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COVID in pregnancy linked to respiratory distress in babies

Let’s dive into some eye-opening research led by UCLA, unpacking the concerning link between unvaccinated pregnant moms contracting COVID-19 and an increased risk of respiratory distress in their newborns. In this piece, we’ll break down the key findings and stress the vital role of COVID-19 vaccination for expectant moms.

A recent study out of the University of California, Los Angeles (UCLA) has brought forth some compelling insights involving 221 mothers, shining a light on the potential risks associated with COVID-19 for infants born to unvaccinated pregnant women. Published in Nature Communications, the study reveals a threefold increase in the likelihood of respiratory distress for newborns whose mothers were both unvaccinated and contracted COVID-19 during pregnancy.

Key Discoveries:
Among the participants, a significant 68% were unvaccinated before catching the virus, and the majority hailed from Black, Hispanic, or Latina backgrounds. Intriguingly, none of the babies born during the study period tested positive for COVID-19. What stood out were markedly higher rates of respiratory distress in full-term babies born to moms who were unvaccinated and battled COVID-19 during pregnancy.

The Protective Power of Vaccination:
One of the study’s crucial takeaways is the protective role that vaccination plays in mitigating complications. Newborns born to mothers who had received at least one COVID-19 vaccine dose before contracting the virus demonstrated a notably lower risk of developing respiratory distress. This underscores the importance of expectant moms getting vaccinated to safeguard both their health and that of their newborns.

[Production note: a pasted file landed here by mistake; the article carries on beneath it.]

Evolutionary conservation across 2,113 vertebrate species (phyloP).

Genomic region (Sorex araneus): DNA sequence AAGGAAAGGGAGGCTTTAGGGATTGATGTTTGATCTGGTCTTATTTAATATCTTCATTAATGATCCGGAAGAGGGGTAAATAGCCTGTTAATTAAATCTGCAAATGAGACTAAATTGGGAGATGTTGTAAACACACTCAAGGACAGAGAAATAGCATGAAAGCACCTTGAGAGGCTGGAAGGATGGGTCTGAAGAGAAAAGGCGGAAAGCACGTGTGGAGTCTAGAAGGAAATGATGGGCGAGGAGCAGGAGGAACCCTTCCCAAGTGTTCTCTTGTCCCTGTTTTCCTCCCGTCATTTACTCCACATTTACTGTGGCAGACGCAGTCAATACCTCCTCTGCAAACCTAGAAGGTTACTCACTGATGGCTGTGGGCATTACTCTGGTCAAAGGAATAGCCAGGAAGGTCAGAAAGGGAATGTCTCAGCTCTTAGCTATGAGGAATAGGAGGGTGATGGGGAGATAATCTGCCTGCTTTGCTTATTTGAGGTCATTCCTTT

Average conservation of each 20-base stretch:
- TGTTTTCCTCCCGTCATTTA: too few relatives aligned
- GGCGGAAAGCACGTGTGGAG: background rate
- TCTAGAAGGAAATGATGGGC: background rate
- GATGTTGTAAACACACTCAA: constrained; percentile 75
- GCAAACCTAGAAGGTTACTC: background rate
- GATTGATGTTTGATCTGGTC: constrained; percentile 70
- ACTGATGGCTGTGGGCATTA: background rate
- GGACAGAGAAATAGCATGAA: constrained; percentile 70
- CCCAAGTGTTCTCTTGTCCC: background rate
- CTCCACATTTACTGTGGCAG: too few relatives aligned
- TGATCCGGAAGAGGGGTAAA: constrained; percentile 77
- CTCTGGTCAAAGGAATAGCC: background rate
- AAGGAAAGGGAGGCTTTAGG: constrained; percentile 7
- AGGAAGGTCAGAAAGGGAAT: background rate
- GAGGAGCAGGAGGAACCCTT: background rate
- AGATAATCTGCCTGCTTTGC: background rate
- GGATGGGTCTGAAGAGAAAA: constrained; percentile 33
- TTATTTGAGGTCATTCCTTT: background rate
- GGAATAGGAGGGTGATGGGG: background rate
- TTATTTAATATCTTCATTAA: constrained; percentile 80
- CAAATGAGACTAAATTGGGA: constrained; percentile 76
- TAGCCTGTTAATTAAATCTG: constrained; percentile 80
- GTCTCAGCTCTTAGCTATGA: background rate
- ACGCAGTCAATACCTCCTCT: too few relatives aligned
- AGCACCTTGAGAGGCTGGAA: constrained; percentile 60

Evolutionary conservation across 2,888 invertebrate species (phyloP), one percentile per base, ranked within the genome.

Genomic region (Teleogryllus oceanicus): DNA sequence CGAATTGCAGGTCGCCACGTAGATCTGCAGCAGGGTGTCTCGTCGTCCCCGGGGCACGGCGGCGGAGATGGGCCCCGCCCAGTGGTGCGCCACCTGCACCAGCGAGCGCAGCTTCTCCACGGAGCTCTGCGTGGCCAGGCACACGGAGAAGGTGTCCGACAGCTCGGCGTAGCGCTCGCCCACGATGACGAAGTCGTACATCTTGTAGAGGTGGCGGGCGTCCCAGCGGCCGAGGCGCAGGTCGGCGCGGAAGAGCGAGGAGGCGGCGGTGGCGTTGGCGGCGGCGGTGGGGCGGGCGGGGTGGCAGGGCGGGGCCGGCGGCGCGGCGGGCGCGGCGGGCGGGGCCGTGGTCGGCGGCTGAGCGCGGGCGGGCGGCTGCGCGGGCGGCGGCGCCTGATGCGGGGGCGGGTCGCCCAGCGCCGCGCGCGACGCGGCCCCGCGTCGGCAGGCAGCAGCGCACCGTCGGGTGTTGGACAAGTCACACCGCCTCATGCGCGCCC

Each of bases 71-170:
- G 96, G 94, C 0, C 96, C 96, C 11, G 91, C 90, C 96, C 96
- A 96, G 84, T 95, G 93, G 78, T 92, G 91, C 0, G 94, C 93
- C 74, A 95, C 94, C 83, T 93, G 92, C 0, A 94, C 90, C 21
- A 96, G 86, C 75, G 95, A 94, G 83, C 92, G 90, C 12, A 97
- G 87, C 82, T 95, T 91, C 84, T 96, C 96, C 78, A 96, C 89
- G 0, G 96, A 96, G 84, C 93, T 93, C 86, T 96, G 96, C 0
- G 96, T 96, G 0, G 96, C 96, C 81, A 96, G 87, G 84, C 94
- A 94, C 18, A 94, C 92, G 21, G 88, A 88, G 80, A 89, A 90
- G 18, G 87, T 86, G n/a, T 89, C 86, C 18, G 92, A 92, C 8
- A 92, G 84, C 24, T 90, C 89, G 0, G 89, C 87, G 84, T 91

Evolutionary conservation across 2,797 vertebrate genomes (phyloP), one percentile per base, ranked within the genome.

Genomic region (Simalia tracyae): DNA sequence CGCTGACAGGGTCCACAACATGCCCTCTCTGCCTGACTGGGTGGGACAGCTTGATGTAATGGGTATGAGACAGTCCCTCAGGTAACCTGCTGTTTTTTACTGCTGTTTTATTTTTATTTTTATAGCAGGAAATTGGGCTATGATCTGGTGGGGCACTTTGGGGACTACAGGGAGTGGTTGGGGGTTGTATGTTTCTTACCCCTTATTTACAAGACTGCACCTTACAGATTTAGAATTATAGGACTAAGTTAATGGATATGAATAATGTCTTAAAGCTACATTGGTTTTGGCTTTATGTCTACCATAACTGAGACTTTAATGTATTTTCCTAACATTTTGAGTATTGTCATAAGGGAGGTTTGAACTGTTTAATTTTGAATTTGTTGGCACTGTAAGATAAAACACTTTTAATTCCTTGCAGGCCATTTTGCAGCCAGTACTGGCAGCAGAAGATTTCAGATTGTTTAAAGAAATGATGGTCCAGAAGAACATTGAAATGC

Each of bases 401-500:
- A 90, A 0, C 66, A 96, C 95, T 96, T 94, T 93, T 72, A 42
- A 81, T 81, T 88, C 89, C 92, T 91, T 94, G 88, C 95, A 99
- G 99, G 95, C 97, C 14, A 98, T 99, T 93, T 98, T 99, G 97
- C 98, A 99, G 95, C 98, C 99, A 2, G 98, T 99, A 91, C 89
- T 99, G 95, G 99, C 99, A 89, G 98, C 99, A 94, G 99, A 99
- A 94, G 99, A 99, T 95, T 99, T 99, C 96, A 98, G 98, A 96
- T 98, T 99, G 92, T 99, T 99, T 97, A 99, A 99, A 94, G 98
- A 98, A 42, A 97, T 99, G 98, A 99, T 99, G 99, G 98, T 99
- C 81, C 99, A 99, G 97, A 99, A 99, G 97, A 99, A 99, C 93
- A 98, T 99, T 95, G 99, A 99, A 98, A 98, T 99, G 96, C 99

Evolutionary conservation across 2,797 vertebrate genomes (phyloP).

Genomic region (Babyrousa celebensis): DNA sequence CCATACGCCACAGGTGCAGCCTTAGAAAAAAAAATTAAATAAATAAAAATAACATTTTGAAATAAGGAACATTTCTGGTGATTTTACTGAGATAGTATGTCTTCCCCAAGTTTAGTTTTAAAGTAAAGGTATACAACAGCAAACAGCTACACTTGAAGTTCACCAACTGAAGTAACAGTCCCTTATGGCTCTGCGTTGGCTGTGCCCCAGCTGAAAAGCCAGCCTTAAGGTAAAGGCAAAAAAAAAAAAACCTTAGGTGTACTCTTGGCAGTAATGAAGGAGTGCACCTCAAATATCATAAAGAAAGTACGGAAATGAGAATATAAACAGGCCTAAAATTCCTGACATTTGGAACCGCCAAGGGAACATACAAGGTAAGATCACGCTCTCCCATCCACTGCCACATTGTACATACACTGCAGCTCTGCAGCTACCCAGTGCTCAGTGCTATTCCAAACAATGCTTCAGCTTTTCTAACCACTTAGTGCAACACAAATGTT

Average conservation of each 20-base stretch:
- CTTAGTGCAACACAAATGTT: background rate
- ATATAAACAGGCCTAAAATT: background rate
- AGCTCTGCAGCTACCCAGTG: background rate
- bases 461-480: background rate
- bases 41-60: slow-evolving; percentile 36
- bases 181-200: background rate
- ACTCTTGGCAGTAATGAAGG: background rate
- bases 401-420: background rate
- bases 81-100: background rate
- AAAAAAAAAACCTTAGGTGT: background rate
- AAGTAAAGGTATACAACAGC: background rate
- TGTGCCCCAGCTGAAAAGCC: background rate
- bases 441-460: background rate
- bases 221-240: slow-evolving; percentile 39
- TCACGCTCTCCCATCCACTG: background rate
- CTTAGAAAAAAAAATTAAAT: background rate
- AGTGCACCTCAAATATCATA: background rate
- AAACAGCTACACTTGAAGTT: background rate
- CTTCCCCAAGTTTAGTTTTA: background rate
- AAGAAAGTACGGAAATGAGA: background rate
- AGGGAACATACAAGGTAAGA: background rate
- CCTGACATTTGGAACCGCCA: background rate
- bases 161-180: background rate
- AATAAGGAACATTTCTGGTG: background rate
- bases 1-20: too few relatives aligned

Statistics and Words of Caution:
The study revealed that 17% of infants exposed to COVID-19 experienced respiratory distress, compared to 5-6% in those not exposed. Unvaccinated participants had a 16% incidence of severe or critical COVID-19, while their vaccinated counterparts had a significantly lower rate at 4%. However, the researchers wisely cautioned that the findings should be taken with a grain of salt due to the study’s small sample size, primarily consisting of individuals from a medical center dealing with severe cases.

Insights from Experts:
Experts, including Kevin Ault, a professor and chair of obstetrics and gynecology at Western Michigan University, underscore the significance of the study despite its limitations. Ault notes that vaccinated pregnant individuals can pass antibodies to their babies, providing protection for at least six months.

In Conclusion:
As we continue navigating the twists and turns of the ongoing COVID-19 pandemic, this study serves as a poignant reminder of the critical importance of vaccination for pregnant individuals. Ongoing research keeps shedding light on new facets of the virus’s impact on both moms and newborns. Stay informed, prioritize vaccination, and contribute to a healthier future for all.

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